I saw the exhibition of these photographs in the V&A Museum in London in 2019. Choumali’s photographs are small in scale but very powerful. You must come close to see them, and the scale gives an intimacy, a direct connection to the artist working on the photographs, purposefully going towards the pain and trauma of what has been left behind after the violent attacks.

Choumali comments about her process that:

” Each stitch was a way to recover, to lie down the emotions, the loneliness, and mixed feelings I felt. As an automatic scripture, the act of adding colorful stitches on the pictures has had a soothing effect on me, like a meditation. Embroidery was an act of hope, as well.”


hopeful art

In my post today I just want to share with you a little bit about my research into an artwork in Liverpool called the Granby Winter Garden. This is part of my writing work about hope in art.

The writer Rebecca Solnit, talking about hope, and its relationship with the past and with grief and loss, in her book ‘Hope in the Dark’, quoting Patrisse Cullors:

“Patrisse Cullors, one of the founders of Black Lives Matters, early on described the movement’s mission as to “Provide hope and inspiration for collective action to build collective power to achieve collective transformation, rooted in grief and rage but pointed towards vision and dreams.”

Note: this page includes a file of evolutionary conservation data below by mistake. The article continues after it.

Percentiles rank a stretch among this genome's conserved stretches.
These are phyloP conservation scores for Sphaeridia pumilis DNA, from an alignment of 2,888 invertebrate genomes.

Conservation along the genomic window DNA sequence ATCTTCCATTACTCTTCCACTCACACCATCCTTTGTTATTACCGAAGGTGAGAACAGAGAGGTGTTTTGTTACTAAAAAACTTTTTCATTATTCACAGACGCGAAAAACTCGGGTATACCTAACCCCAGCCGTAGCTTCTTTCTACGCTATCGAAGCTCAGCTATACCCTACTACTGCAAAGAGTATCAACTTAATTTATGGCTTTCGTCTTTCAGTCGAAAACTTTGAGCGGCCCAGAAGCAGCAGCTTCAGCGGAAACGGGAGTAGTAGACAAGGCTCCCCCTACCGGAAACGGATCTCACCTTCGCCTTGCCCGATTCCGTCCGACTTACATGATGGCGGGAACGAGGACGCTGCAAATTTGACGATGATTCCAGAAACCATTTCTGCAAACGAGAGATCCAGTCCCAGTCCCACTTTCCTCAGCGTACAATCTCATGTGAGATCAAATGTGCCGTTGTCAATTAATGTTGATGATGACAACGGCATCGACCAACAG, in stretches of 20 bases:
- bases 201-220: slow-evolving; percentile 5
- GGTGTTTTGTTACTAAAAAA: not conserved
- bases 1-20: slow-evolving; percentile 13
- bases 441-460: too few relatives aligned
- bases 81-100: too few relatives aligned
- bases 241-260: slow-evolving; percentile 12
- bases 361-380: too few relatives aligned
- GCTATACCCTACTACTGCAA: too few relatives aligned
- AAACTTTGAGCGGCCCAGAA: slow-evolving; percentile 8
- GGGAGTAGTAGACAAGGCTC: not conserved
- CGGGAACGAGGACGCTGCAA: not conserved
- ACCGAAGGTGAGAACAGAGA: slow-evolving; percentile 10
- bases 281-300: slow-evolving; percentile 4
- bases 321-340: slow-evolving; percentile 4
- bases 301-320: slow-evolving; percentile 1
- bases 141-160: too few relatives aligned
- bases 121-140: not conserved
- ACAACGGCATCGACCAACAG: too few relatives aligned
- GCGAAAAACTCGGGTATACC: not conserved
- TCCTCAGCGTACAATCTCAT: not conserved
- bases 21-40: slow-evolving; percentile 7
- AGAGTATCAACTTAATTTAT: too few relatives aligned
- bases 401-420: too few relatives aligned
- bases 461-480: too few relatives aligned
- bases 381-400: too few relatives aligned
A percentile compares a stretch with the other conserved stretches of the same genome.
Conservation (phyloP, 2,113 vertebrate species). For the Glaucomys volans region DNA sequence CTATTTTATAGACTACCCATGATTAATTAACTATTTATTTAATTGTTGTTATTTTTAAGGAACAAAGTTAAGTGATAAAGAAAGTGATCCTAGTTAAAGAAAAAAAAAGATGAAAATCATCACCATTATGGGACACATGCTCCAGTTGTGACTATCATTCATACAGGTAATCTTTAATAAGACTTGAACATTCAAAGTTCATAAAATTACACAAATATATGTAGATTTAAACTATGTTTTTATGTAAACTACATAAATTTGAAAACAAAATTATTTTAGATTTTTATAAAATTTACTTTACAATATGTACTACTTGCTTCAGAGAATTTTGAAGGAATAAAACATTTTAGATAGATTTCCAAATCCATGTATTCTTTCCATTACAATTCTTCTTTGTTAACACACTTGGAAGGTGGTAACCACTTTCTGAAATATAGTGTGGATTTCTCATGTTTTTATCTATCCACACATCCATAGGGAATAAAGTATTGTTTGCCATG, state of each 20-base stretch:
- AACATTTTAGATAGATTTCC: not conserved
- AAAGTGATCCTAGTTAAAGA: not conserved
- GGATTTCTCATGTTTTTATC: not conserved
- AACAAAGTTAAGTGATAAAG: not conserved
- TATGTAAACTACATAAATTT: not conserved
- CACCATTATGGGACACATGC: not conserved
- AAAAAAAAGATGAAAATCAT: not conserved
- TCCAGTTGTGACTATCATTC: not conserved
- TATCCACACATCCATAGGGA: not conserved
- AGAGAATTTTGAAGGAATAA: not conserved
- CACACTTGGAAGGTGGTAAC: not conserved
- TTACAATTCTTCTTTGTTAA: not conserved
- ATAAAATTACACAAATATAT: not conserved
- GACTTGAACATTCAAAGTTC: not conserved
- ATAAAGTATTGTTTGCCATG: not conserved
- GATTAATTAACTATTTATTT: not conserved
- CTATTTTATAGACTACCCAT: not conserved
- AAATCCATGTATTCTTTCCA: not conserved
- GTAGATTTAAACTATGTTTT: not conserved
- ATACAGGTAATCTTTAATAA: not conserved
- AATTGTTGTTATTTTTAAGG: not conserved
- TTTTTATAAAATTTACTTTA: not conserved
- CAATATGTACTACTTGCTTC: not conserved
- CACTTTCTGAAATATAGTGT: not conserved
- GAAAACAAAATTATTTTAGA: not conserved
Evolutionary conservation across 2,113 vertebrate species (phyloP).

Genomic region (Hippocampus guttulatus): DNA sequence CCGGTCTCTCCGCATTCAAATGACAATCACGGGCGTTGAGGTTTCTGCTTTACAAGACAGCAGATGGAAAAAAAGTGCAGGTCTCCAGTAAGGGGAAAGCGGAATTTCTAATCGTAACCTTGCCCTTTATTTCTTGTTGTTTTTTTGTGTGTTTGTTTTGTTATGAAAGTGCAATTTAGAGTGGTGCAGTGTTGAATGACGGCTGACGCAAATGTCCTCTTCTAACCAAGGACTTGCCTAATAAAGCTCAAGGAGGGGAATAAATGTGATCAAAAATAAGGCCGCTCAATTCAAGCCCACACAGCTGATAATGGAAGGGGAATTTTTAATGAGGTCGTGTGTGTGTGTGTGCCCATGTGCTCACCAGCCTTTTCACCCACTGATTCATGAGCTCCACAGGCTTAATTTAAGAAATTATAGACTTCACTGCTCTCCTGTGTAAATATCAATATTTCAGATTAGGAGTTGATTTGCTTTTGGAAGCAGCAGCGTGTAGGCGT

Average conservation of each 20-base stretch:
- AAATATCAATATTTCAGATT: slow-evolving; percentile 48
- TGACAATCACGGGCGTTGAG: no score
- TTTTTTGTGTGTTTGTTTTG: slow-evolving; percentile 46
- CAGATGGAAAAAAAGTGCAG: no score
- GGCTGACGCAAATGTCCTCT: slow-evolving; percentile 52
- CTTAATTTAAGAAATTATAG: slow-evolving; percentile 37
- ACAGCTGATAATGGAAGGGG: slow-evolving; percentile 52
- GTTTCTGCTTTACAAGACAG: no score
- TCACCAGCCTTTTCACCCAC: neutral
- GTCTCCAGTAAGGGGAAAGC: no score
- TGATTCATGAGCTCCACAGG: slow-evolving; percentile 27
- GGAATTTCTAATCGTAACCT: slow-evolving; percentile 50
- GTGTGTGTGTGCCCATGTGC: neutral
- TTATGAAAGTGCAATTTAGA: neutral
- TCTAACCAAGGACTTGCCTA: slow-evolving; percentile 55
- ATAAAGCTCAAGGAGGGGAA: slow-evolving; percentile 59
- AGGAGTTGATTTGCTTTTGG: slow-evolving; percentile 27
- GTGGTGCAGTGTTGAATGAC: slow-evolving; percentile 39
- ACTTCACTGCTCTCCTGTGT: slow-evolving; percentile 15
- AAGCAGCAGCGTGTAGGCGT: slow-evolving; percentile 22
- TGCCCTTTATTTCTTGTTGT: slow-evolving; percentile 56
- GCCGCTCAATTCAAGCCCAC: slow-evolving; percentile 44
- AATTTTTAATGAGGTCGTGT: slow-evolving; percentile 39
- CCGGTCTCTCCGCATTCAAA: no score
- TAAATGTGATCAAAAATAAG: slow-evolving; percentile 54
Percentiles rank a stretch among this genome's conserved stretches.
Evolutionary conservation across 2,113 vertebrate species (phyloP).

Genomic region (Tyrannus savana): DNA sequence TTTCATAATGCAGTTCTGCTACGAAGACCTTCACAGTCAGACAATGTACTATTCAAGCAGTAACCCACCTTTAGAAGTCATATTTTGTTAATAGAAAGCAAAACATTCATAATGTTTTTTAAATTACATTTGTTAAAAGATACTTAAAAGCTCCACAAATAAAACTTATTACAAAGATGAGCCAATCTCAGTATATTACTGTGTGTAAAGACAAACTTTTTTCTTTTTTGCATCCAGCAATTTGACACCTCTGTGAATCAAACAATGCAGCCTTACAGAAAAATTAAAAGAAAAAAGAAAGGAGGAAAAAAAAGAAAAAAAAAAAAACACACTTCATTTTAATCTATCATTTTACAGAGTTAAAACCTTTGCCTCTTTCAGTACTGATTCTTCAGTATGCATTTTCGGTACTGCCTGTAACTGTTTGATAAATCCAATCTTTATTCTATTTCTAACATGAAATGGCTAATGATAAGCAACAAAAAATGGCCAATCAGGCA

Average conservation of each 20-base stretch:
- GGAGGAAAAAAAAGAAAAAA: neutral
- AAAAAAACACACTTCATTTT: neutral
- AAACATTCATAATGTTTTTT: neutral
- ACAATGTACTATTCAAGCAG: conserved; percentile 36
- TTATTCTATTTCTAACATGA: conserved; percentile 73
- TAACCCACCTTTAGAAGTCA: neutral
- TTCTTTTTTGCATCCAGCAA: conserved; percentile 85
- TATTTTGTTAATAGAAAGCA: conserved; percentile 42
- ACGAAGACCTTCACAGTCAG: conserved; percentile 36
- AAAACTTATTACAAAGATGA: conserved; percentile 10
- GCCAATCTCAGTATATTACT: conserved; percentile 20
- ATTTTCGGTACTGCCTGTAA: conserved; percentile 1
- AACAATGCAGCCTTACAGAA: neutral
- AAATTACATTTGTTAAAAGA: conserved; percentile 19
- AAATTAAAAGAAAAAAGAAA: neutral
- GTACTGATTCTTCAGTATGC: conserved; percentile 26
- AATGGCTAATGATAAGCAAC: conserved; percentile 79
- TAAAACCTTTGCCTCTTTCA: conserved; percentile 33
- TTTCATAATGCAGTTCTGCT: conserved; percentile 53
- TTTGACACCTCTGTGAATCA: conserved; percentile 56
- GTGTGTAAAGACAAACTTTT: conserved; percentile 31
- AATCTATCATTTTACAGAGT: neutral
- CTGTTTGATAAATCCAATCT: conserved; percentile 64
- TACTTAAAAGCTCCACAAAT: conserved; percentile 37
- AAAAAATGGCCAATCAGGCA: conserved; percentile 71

(Solnit, Hope in The Dark, p.xii)

Granby Winter Garden is hopeful, because its makers understand hope as a practice, an orientation. I encourage you to look at the images in the links after you read this. They show something that people are doing together about something that has been done to them, something that we can all recognise to some degree, something that hurts.

In 2015, the ‘Assemble’ collective won an important mainstream UK prize for contemporary art, the Turner Prize. As a multi-disciplinary architecture practice, Assemble is an unusual winner of a contemporary art prize.

Assemble had been involved in a number of projects that grew out of the work and the dreams of residents of Granby in Liverpool, and which supported the empowerment of community members and community groups. The overall aims were to regenerate, rennovate, green up and refurbish streets in a degraded and devalued urban area, such that people could live in pride, dignity and connection with one another.

The work for which Assemble were nominated for the art prize was the ‘Granby Winter Garden’, an indoor garden made from partly demolished Victorian terraced houses, in which the group were working collaboratively with local residents and grassroots community organisations. The garden is ongoing, and is run by a Community Land Trust in partnership with the gardener Andrea Ku and local residents. It shows us what happens when something that has been devalued is valued. It makes a dream into something physical. It has made the condemned and gutted houses into a sheltered and covered garden, a place for connection and transformation.


hope, some more notes

Rebecca Solnit, concludes her book “Hope in the Dark: Untold Histories, Wild Possibilities.” with this sentence:

“Today is also the day of creation.”